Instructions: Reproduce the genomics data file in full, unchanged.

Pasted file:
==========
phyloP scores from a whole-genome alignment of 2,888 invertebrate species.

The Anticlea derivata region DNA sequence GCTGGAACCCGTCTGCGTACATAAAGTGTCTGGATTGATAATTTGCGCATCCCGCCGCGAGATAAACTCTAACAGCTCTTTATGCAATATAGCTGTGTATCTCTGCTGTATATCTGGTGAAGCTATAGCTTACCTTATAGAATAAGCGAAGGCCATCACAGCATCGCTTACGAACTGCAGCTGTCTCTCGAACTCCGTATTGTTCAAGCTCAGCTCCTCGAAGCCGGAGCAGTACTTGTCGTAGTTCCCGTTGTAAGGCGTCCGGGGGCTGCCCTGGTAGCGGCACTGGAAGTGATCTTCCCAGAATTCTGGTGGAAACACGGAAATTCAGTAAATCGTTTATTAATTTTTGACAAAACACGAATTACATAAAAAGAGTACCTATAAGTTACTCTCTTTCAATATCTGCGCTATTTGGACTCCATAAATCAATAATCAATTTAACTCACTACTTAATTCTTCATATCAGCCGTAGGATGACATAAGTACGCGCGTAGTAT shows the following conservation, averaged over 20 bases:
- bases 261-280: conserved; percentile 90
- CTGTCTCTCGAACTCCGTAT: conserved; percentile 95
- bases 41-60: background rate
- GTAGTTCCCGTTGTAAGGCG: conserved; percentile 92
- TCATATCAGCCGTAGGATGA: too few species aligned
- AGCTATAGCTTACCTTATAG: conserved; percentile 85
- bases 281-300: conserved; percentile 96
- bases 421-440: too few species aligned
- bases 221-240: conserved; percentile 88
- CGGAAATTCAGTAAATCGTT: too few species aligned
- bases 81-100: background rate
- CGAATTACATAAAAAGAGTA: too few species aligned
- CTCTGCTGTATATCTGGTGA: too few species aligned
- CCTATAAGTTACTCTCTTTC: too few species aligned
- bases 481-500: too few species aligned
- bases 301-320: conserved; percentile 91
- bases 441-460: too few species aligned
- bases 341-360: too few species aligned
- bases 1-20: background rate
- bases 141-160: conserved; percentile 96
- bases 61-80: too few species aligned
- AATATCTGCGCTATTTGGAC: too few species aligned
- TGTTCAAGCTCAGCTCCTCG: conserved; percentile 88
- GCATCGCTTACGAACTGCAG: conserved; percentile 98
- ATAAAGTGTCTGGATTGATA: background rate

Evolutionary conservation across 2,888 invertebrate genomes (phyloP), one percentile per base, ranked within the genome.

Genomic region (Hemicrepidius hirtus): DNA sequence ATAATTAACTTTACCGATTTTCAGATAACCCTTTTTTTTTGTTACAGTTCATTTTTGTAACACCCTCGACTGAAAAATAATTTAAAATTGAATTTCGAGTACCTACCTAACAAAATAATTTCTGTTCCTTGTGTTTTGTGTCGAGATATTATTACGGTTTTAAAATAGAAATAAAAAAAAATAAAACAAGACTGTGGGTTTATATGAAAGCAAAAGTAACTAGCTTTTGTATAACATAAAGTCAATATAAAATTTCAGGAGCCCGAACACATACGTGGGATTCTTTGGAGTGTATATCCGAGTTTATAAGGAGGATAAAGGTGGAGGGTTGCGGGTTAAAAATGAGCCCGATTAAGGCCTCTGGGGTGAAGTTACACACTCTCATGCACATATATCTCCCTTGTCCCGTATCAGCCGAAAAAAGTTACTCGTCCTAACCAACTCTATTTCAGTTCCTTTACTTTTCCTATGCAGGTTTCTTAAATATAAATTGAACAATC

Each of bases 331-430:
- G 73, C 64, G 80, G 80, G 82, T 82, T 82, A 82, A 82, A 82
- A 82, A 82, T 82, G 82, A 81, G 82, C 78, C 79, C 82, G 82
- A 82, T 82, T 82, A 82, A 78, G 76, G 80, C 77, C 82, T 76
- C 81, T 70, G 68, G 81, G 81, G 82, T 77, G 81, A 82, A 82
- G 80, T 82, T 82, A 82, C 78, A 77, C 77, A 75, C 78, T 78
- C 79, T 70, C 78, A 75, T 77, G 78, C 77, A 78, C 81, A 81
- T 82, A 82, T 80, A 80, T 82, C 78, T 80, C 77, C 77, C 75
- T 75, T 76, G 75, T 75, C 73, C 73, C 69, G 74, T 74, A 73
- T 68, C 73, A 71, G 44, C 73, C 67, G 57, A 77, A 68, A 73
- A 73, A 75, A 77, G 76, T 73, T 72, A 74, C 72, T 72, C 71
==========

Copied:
phyloP scores from a whole-genome alignment of 2,888 invertebrate species.

The Anticlea derivata region DNA sequence GCTGGAACCCGTCTGCGTACATAAAGTGTCTGGATTGATAATTTGCGCATCCCGCCGCGAGATAAACTCTAACAGCTCTTTATGCAATATAGCTGTGTATCTCTGCTGTATATCTGGTGAAGCTATAGCTTACCTTATAGAATAAGCGAAGGCCATCACAGCATCGCTTACGAACTGCAGCTGTCTCTCGAACTCCGTATTGTTCAAGCTCAGCTCCTCGAAGCCGGAGCAGTACTTGTCGTAGTTCCCGTTGTAAGGCGTCCGGGGGCTGCCCTGGTAGCGGCACTGGAAGTGATCTTCCCAGAATTCTGGTGGAAACACGGAAATTCAGTAAATCGTTTATTAATTTTTGACAAAACACGAATTACATAAAAAGAGTACCTATAAGTTACTCTCTTTCAATATCTGCGCTATTTGGACTCCATAAATCAATAATCAATTTAACTCACTACTTAATTCTTCATATCAGCCGTAGGATGACATAAGTACGCGCGTAGTAT shows the following conservation, averaged over 20 bases:
- bases 261-280: conserved; percentile 90
- CTGTCTCTCGAACTCCGTAT: conserved; percentile 95
- bases 41-60: background rate
- GTAGTTCCCGTTGTAAGGCG: conserved; percentile 92
- TCATATCAGCCGTAGGATGA: too few species aligned
- AGCTATAGCTTACCTTATAG: conserved; percentile 85
- bases 281-300: conserved; percentile 96
- bases 421-440: too few species aligned
- bases 221-240: conserved; percentile 88
- CGGAAATTCAGTAAATCGTT: too few species aligned
- bases 81-100: background rate
- CGAATTACATAAAAAGAGTA: too few species aligned
- CTCTGCTGTATATCTGGTGA: too few species aligned
- CCTATAAGTTACTCTCTTTC: too few species aligned
- bases 481-500: too few species aligned
- bases 301-320: conserved; percentile 91
- bases 441-460: too few species aligned
- bases 341-360: too few species aligned
- bases 1-20: background rate
- bases 141-160: conserved; percentile 96
- bases 61-80: too few species aligned
- AATATCTGCGCTATTTGGAC: too few species aligned
- TGTTCAAGCTCAGCTCCTCG: conserved; percentile 88
- GCATCGCTTACGAACTGCAG: conserved; percentile 98
- ATAAAGTGTCTGGATTGATA: background rate

Evolutionary conservation across 2,888 invertebrate genomes (phyloP), one percentile per base, ranked within the genome.

Genomic region (Hemicrepidius hirtus): DNA sequence ATAATTAACTTTACCGATTTTCAGATAACCCTTTTTTTTTGTTACAGTTCATTTTTGTAACACCCTCGACTGAAAAATAATTTAAAATTGAATTTCGAGTACCTACCTAACAAAATAATTTCTGTTCCTTGTGTTTTGTGTCGAGATATTATTACGGTTTTAAAATAGAAATAAAAAAAAATAAAACAAGACTGTGGGTTTATATGAAAGCAAAAGTAACTAGCTTTTGTATAACATAAAGTCAATATAAAATTTCAGGAGCCCGAACACATACGTGGGATTCTTTGGAGTGTATATCCGAGTTTATAAGGAGGATAAAGGTGGAGGGTTGCGGGTTAAAAATGAGCCCGATTAAGGCCTCTGGGGTGAAGTTACACACTCTCATGCACATATATCTCCCTTGTCCCGTATCAGCCGAAAAAAGTTACTCGTCCTAACCAACTCTATTTCAGTTCCTTTACTTTTCCTATGCAGGTTTCTTAAATATAAATTGAACAATC

Each of bases 331-430:
- G 73, C 64, G 80, G 80, G 82, T 82, T 82, A 82, A 82, A 82
- A 82, A 82, T 82, G 82, A 81, G 82, C 78, C 79, C 82, G 82
- A 82, T 82, T 82, A 82, A 78, G 76, G 80, C 77, C 82, T 76
- C 81, T 70, G 68, G 81, G 81, G 82, T 77, G 81, A 82, A 82
- G 80, T 82, T 82, A 82, C 78, A 77, C 77, A 75, C 78, T 78
- C 79, T 70, C 78, A 75, T 77, G 78, C 77, A 78, C 81, A 81
- T 82, A 82, T 80, A 80, T 82, C 78, T 80, C 77, C 77, C 75
- T 75, T 76, G 75, T 75, C 73, C 73, C 69, G 74, T 74, A 73
- T 68, C 73, A 71, G 44, C 73, C 67, G 57, A 77, A 68, A 73
- A 73, A 75, A 77, G 76, T 73, T 72, A 74, C 72, T 72, C 71